The Elimination of the Black Hole
Since the implementation of the TRID Rule in October 2015, the mortgage industry has been plagued by a concept that has become known as the “Black Hole”.
Since the implementation of the TRID Rule in October 2015, the mortgage industry has been plagued by a concept that has become known as the “Black Hole”. As a creditor, you may even want to call it the black plague of mortgage loans. This concept earned its gloomy title due to the original language in the Rule which prohibited a creditor from utilizing a Closing Disclosure to reset tolerance thresholds unless there were less than four business days between the time a revised disclosure was required to be provided and consummation of the loan. Otherwise, there was no ability to reset tolerances after the initial Closing Disclosure was provided even if a valid changed circumstance occurred during the three business days leading up to consummation of the loan.
As a result of the recent 2018 Final Rule, if a changed circumstance occurs even after the initial CD has been provided, then a creditor may pass along increased costs to the consumer with either an initial or revised Closing Disclosure, thus, resetting the tolerance threshold as long as the creditor provides the disclosure at or before consummation and within three business days of receiving information sufficient to establish a changed circumstance. Essentially, due to the Final Ruling, the Black Hole has been eliminated with an effective date of June 1, 2018. Just make sure and include documentation in the loan file referencing the changed circumstance event so you can demonstrate that any revised disclosures were provided timely. As I always say, documentation is the key to compliance!
Of course, you don’t have to take my word for it. Printed below is a Summary of the Final Rule provided by the Bureau discussing the amendment to the regulation.
The TILA-RESPA Rule requires creditors to provide consumers with good faith estimates of the loan terms and closing costs required to be disclosed on a Loan Estimate. Under the rule, an estimated closing cost is disclosed in good faith if the charge paid by or imposed on the consumer does not exceed the amount originally disclosed, subject to certain exceptions. In some circumstances, creditors may use revised estimates, instead of the estimate originally disclosed to the consumer, to compare to the charges actually paid by or imposed on the consumer for purposes of determining whether an estimated closing cost was disclosed in good faith. If the conditions for using such revised estimates are met, the creditor generally may provide revised estimates on a revised Loan Estimate or, in certain circumstances, on a Closing Disclosure. However, under the current rule, circumstances may arise in which a cost increases but the creditor is unable to use an otherwise permissible revised estimate on either a Loan Estimate or a Closing Disclosure for purposes of determining whether an estimated closing cost was disclosed in good faith. This situation, which may arise when the creditor has already provided a Closing Disclosure to the consumer when it learns about the cost increase, occurs because of the intersection of timing rules regarding the provision of revised estimates. This has been referred to in industry as a “gap” or “black hole” in the TILA-RESPA Rule.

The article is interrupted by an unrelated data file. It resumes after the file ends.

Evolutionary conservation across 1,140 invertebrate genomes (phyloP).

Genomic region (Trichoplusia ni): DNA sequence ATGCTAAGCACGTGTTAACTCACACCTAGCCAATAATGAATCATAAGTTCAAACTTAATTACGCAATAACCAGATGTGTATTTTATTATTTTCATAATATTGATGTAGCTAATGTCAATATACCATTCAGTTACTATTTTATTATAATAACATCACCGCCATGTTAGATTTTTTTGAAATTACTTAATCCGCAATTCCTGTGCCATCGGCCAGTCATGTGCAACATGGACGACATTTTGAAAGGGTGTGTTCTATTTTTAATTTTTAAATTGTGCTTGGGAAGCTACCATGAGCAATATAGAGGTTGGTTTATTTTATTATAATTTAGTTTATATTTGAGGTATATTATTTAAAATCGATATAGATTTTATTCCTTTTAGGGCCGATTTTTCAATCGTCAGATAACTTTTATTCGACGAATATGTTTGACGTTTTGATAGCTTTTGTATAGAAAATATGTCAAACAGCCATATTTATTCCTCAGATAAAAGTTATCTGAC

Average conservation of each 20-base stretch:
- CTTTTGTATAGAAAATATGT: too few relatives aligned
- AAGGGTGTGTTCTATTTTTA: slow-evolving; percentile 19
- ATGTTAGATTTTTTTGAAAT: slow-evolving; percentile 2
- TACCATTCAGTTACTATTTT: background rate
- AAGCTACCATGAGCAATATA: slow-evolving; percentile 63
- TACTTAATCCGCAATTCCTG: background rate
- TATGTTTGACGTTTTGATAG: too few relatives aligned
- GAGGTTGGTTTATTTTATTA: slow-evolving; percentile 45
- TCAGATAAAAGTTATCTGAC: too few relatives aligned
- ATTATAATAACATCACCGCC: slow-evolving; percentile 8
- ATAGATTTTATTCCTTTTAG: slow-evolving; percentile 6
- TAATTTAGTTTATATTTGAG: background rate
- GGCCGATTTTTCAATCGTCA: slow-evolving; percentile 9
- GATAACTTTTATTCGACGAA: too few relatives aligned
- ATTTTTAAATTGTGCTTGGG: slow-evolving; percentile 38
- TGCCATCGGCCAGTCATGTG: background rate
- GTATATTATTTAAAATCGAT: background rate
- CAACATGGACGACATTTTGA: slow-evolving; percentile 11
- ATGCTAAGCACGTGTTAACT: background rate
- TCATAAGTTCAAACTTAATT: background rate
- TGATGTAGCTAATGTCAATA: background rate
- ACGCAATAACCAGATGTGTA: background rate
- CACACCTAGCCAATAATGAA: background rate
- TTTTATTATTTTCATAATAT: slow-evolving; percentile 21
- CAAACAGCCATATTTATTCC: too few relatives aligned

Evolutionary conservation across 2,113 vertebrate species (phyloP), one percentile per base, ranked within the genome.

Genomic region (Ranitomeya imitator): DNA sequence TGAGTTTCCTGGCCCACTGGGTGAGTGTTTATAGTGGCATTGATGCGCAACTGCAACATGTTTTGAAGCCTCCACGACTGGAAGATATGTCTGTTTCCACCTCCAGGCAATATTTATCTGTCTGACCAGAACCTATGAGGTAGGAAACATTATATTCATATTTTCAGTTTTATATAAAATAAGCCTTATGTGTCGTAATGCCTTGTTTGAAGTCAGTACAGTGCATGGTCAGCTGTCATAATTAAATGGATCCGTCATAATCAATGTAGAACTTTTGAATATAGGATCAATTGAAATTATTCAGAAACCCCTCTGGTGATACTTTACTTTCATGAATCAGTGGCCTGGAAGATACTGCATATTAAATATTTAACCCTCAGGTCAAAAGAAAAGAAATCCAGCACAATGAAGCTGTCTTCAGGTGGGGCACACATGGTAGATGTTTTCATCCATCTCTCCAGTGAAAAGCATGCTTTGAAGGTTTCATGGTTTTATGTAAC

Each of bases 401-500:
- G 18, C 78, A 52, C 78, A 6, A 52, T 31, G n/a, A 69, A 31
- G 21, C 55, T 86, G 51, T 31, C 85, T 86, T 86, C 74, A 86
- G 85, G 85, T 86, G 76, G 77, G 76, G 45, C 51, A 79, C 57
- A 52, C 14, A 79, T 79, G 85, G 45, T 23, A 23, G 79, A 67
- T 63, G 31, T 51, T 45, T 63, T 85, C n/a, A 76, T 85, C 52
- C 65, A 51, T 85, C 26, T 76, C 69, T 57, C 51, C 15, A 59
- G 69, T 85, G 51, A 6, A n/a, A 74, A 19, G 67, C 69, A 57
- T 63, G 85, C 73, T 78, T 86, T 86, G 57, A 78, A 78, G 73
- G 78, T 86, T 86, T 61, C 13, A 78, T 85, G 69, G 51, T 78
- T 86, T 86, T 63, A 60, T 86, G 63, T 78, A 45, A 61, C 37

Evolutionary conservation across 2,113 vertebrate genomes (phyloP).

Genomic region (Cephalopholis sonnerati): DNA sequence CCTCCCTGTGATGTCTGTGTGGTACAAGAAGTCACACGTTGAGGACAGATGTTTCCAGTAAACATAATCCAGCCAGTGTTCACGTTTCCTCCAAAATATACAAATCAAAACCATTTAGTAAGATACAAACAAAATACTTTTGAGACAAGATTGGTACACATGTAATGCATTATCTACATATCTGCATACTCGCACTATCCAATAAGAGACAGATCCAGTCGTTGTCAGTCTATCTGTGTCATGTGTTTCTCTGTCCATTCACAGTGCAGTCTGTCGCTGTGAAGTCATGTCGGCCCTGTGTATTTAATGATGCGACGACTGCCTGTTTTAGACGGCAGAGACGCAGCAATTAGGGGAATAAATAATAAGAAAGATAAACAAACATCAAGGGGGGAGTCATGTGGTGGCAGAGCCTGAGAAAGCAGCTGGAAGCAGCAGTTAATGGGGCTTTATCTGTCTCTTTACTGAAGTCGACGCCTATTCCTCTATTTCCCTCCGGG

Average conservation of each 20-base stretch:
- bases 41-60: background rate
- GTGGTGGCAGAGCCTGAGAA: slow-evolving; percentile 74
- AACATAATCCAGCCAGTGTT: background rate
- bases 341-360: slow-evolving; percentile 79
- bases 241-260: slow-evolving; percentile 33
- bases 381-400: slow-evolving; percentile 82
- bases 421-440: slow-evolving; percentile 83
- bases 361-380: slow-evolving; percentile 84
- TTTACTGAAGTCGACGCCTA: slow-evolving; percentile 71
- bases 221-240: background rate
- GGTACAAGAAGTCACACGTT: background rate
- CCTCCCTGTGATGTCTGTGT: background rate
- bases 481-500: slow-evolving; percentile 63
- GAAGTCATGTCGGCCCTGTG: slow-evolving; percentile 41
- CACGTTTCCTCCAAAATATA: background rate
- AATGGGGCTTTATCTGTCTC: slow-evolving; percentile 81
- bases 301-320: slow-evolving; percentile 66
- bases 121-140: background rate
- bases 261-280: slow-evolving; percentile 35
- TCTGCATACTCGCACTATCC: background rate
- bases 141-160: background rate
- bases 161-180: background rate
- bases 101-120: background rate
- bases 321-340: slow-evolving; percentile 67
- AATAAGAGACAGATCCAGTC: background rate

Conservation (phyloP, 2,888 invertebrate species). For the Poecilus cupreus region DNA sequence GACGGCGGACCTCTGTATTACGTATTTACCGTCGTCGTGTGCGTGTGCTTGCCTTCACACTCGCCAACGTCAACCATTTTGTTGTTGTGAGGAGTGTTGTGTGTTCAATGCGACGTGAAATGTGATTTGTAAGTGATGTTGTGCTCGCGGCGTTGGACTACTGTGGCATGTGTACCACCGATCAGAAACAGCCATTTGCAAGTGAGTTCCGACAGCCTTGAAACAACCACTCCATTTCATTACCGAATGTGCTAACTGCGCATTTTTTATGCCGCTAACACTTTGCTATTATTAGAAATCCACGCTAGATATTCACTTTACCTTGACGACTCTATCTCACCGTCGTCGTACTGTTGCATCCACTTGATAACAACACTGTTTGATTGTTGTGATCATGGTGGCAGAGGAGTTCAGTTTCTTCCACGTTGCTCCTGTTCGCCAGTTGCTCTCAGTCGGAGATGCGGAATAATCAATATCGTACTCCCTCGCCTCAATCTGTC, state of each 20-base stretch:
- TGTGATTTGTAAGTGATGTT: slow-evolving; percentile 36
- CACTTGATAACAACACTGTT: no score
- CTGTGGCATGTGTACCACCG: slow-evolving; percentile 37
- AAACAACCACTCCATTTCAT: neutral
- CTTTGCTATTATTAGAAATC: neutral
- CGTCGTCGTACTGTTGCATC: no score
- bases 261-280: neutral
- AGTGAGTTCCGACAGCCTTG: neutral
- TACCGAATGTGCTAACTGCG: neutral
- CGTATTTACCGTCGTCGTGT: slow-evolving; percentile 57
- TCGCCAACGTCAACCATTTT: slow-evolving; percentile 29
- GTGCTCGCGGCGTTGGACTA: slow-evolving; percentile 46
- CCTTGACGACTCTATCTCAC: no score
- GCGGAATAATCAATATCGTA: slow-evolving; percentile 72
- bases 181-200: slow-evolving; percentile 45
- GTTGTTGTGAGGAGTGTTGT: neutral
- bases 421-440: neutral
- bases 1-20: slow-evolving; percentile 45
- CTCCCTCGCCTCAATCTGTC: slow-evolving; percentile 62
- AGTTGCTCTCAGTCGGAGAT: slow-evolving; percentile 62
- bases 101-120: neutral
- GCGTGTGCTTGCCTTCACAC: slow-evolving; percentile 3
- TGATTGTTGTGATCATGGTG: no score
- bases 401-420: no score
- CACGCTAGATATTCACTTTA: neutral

The Bureau understands that these circumstances have led to uncertainty in the market and created implementation challenges that may have consequences for both consumers and creditors. If creditors cannot pass increased costs to consumers in the specific transactions where the costs arise, creditors may spread the costs across all consumers by pricing their loan products with added margins. The Bureau also understands that some creditors may be denying applications, even after providing the Closing Disclosure, in some circumstances where the creditor cannot pass otherwise permissible cost increases directly to affected consumers, which can have negative effects for those consumers. For these reasons, in July 2017, the Bureau proposed to address the issue by specifically providing that creditors may use Closing Disclosures to reflect changes in costs for purposes of determining if an estimated closing cost was disclosed in good faith, regardless of when the Closing Disclosure is provided relative to consummation (2017 Proposal or “the proposal”). The Bureau is finalizing those amendments as proposed, with minor clarifying changes.